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Dec 6 (Reuters) - Britain's financial watchdog proposed tougher rules for retail financial spread betting products known as 'contracts for difference' (CFD) after finding that 82 percent of customers using them lost money.
"We have serious concerns that an increasing number of retail clients are trading in CFD products without an adequate understanding of the risks involved, and as a result can incur rapid, large and unexpected losses," the Financial Conduct Authority (FCA) said on Tuesday. bit.ly/2gxTBcg
CFDs, including spread bets and rolling spot foreign exchange products, are agreements between two parties to exchange the difference between the opening price and closing price of a contract.
Shares in UK's IG Group, which holds 40 percent of the UK financial spread betting market by number of active primary accounts, fell 22 percent to 611 pence in early trade.
Shares in retail brokerage CMC Markets were down 29.9 percent at 128.17 pence.
Both IG Group and CMC Markets did not immediately comment when contacted by Reuters.
"FCA seems to be imposing more penal rules than the Cypriot regulator last week... This will result in a much smaller less profitable CFD and spread-betting industry," Liberum analysts wrote in a note.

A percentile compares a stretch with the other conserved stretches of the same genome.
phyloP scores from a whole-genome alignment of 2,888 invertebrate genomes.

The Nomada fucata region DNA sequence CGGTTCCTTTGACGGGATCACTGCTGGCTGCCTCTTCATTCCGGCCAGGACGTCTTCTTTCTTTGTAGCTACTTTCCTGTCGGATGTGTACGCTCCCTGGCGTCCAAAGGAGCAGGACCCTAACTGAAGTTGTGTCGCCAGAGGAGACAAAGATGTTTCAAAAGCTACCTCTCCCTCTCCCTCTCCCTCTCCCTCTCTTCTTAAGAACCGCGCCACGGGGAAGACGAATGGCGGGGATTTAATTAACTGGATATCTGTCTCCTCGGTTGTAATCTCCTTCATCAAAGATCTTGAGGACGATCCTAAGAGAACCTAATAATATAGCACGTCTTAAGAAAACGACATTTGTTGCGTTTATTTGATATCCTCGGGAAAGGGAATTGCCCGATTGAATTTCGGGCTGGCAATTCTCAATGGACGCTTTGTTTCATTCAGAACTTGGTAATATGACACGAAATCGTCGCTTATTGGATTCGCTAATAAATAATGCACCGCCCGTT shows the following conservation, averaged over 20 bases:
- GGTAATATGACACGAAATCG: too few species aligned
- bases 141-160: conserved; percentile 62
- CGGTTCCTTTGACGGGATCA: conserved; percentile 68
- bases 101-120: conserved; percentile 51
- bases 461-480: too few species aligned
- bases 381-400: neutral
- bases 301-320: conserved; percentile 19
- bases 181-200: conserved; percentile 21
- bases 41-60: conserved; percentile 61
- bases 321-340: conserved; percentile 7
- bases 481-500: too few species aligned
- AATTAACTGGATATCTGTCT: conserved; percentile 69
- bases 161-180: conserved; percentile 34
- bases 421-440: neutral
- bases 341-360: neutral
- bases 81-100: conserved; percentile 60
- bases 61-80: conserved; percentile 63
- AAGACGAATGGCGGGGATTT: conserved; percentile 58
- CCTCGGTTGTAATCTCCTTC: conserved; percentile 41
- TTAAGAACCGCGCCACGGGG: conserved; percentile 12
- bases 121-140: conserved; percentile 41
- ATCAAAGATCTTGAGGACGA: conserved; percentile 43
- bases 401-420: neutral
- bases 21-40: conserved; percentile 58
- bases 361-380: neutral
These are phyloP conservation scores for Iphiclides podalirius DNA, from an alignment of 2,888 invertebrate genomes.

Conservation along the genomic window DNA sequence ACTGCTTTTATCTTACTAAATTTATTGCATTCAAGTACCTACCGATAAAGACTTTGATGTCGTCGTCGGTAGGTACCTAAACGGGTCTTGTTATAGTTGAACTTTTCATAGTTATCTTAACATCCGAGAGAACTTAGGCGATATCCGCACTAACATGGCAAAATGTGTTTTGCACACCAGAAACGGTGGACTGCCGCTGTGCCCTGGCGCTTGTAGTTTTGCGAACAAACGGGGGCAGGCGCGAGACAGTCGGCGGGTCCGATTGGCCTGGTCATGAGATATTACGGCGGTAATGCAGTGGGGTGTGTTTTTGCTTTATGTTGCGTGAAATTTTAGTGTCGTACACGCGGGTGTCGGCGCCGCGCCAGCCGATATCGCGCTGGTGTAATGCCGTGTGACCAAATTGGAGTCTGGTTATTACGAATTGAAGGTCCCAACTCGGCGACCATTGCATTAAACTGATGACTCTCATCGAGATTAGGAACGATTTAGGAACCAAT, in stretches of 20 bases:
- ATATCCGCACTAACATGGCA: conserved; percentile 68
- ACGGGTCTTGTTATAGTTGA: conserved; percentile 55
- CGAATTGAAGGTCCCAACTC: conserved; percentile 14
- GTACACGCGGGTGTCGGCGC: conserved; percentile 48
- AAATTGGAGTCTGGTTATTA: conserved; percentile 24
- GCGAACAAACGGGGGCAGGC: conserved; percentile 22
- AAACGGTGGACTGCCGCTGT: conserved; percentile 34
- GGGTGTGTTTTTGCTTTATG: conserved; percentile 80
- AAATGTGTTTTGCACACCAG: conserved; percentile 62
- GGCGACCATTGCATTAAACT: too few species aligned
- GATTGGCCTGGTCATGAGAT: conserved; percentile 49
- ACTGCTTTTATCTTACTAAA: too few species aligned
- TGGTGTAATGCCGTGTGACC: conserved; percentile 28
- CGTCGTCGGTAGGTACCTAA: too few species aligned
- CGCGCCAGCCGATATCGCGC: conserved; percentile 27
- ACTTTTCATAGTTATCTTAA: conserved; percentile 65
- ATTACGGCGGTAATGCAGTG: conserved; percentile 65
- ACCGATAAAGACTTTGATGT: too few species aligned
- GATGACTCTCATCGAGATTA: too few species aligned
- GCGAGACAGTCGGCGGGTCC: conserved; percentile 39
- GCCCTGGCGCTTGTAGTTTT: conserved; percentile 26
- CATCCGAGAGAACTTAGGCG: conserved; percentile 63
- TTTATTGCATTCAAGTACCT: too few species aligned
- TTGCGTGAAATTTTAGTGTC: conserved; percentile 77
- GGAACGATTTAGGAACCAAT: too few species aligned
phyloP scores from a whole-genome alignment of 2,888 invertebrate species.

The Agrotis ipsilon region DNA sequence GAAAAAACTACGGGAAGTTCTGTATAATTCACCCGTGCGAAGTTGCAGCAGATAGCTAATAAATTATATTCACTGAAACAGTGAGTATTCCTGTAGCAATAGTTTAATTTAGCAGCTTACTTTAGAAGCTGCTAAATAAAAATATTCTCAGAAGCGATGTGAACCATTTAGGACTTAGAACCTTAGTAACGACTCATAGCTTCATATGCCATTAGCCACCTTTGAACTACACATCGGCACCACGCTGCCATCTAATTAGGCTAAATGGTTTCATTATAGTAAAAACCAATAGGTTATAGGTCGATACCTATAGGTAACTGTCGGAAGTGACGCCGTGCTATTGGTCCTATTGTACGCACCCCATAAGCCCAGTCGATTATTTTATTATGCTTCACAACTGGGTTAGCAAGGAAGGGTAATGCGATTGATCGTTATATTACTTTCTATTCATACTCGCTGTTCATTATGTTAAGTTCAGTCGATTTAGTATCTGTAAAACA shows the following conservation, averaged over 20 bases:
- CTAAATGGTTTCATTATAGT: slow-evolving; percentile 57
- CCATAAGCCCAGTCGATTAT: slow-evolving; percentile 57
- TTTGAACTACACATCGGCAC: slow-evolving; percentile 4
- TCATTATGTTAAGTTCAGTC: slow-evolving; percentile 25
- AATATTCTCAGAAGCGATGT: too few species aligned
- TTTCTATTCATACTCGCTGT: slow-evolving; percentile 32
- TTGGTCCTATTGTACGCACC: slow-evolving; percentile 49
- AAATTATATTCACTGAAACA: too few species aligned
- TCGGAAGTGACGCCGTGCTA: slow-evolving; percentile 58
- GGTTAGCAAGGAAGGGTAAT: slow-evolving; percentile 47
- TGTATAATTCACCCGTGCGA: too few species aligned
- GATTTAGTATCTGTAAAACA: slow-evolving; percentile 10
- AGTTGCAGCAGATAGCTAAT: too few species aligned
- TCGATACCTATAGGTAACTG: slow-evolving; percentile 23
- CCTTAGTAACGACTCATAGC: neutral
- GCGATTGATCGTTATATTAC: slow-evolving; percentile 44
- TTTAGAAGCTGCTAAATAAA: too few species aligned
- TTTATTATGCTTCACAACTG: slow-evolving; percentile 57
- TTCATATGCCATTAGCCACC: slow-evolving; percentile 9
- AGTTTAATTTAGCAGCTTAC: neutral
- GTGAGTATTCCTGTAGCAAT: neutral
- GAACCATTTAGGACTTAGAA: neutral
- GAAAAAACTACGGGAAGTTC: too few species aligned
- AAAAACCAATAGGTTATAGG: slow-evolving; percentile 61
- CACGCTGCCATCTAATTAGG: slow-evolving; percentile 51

Cyprus's financial regulator CySEC last week issued a warning to the mass of retail currency brokers registered on the island over their use of bonus schemes to encourage trading in risky products and related poor treatment of clients.
The FCA said on Tuesday it would introduce stricter rules for CFDs to ensure the sector addresses the shortcomings identified, ensuring that retail clients are aware of the high risks involved in trading these "complex products".
Some of the proposed measures include standardised risk warnings and mandatory disclosure of profit-loss ratios on client accounts to highlight the risks and historical performance of these products and setting lower leverage limits for inexperienced retail clients.
Companies would also have to leverage at a maximum level of 50:1 for all retail clients and regulate leverage caps according to their risks. Firms would not be allowed to give form of trading or account opening bonuses or benefits to promote CFD products, the FCA said. (Reporting by Noor Zainab Hussain in Bengaluru, editing by Louise Heavens)